for touch in touches {
    let location = touch.locationInNode(self)
    let touchedNode = nodeAtPoint(location)
    touchedNode.position = location
  }
}

Build and run the project, and drag those two cards around the display.

Cards move, but sometimes slide under other cards

The cards now move, but sometimes slide behind other cards. Read on to fix the problem.

As you play around with this, you’ll notice two major issues:

  1. First, since the sprites are at the same zPosition, they are arranged in the same order they are added to the scene. This means the bear card is “above” the wolf card. If you’re dragging the wolf, it appears to slide beneath the bear.
  2. Second, nodeAtPoint() returns the topmost sprite at that point. So when you drag the wolf under the bear, nodeAtPoint() returns the bear sprite and start changes its position, so you might find yourself moving the bear even though you originally moved the wolf.

While this effect is almost magical, it’s not the kind of magic you want to in the final app!

To fix this, you’ll modify the card’s zPosition while dragging. Your first inclination might be to change the zPosition of the sprite in touchesMoved, but this isn’t a good approach if you want to change it back later.

Using the beginning and ending functions is a better strategy. Still in GameScene.swift, and add the following methods:

override func touchesBegan(touches: NSSet, withEvent event: UIEvent) {
  for touch in touches {
    let location = touch.locationInNode(self)
    let touchedNode = nodeAtPoint(location)
    touchedNode.zPosition = 15
  }
}
 
override func touchesEnded(touches: NSSet, withEvent event: UIEvent) {
  for touch in touches {
    let location = touch.locationInNode(self)
    let touchedNode = nodeAtPoint(location)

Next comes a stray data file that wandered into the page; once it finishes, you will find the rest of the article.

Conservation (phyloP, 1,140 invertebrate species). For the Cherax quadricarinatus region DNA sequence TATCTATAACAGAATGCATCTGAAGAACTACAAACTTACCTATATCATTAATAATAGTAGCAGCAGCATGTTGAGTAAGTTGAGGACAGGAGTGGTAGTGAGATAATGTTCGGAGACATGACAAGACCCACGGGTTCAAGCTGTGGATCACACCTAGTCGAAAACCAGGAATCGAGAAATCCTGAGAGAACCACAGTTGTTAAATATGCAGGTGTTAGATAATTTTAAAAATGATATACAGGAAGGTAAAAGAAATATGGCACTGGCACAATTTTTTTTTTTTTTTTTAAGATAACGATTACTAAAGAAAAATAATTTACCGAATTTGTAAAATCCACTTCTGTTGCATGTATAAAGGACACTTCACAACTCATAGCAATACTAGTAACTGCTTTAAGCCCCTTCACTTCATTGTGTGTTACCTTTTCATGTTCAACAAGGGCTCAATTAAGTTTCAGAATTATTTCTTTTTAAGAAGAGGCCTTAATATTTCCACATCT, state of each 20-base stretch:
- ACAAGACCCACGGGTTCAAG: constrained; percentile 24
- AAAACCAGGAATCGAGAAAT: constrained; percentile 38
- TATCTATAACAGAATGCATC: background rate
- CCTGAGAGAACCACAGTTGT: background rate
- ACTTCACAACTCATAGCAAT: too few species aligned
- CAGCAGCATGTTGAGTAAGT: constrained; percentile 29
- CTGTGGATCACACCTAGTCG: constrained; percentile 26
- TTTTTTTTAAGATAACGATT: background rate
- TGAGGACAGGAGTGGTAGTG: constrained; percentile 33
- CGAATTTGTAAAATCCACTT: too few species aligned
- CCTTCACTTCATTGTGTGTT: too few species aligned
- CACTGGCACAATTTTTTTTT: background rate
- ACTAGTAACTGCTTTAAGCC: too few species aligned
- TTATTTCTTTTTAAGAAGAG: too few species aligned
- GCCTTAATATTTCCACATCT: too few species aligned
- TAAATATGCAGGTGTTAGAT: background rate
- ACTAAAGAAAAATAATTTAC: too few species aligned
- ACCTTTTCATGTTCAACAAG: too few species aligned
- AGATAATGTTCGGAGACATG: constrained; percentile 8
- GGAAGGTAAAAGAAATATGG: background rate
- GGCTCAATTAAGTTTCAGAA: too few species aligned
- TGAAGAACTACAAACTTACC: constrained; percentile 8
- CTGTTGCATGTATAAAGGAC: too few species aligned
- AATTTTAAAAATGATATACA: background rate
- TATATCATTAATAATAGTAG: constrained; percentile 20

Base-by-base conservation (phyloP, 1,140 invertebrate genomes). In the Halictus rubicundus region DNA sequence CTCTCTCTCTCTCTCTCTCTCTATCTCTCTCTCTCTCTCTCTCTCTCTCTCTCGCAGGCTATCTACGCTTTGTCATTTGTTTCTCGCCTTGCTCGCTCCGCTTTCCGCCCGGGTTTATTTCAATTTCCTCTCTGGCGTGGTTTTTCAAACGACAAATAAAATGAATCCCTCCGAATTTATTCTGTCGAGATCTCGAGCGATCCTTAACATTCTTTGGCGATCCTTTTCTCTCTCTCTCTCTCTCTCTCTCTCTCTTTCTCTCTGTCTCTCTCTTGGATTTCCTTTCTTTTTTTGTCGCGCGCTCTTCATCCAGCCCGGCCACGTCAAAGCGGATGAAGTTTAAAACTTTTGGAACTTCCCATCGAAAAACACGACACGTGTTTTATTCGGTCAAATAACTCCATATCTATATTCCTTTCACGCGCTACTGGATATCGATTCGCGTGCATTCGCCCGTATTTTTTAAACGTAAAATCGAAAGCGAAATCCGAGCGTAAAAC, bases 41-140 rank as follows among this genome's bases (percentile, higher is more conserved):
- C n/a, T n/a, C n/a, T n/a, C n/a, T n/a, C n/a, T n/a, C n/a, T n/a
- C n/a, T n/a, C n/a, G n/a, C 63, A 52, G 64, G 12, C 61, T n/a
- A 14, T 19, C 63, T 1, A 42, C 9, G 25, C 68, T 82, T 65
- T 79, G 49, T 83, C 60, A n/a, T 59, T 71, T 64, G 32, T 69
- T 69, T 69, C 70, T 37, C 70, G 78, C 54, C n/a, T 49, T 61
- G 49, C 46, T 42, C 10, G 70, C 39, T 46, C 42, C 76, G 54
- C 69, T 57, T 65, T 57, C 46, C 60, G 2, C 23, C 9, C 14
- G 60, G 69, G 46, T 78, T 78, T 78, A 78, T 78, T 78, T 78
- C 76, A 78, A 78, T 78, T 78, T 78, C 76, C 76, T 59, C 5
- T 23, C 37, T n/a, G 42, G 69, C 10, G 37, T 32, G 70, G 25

touchedNode.zPosition = 0
  }
}

Build and run the project again, and you’ll see the cards sliding over each other as you would expect.

Cards now correctly move over each other

Cards now correctly move over each other, but looks a little plain. You’ll fix that next.

Make sure you pick a zPosition value that is greater than other cards will be. In the sample game at the end of the tutorial, there are some overlay elements at zPosition of 20. The number 19 ensures the overlay elements showed over the cards.

Now the card is moving properly over other cards, but now you need to add some satisfying depth — say, a visual indication that the card has been lifted up.

Time to make your cards dance!

Card Animations

Still in GameScene.swift, add the following to the end of the code inside the for loop of touchesBegan()

let liftUp = SKAction.scaleTo(1.2, duration: 0.2)
touchedNode.runAction(liftUp, withKey: "pickup")

and similarly in touchesEnded()

let dropDown = SKAction.scaleTo(1.0, duration: 0.2)
touchedNode.runAction(dropDown, withKey: "drop")

Here you’re using the scaleTo(scale:duration:) method of SKAction to grow the width and height of the card to 1.2x its original size when clicked and back down to 1.0 when released.

Build and run the project to see how this looks.

Moving cards with pickup and drop down animation.

This simple animation gives the appearance of picking up a card and putting it back down. Sometimes the simplest animations are the most effective.

Tinker with the scale and duration values to find what the levels that look best to you. If you set the lift and drop durations as different values you can make it appear as though that card lifts slowly, then drops quickly when released.

Wiggle, Wiggle, Wiggle

Dragging cards around now works pretty well, but you should add a bit of flair. Making the cards appear to flutter around their y-axis certainly qualifies as flair.

Since SpriteKit is a pure 2D framework, there doesn’t seem to be any way to do a partial rotation effect on a sprite. What you can do, however, is change the xScale property to give the illusion of rotation.

Again, you’ll add code to the touchesBegan() and touchesEnded() pair of functions. In touchesBegan() add the following code to the end of the for loop:

let wiggleIn = SKAction.scaleXTo(1.0, duration: 0.2)
let wiggleOut = SKAction.scaleXTo(1.2, duration: 0.2)
let wiggle = SKAction.sequence([wiggleIn, wiggleOut])
let wiggleRepeat = SKAction.repeatActionForever(wiggle)
 
touchedNode.runAction(wiggleRepeat, withKey: "wiggle")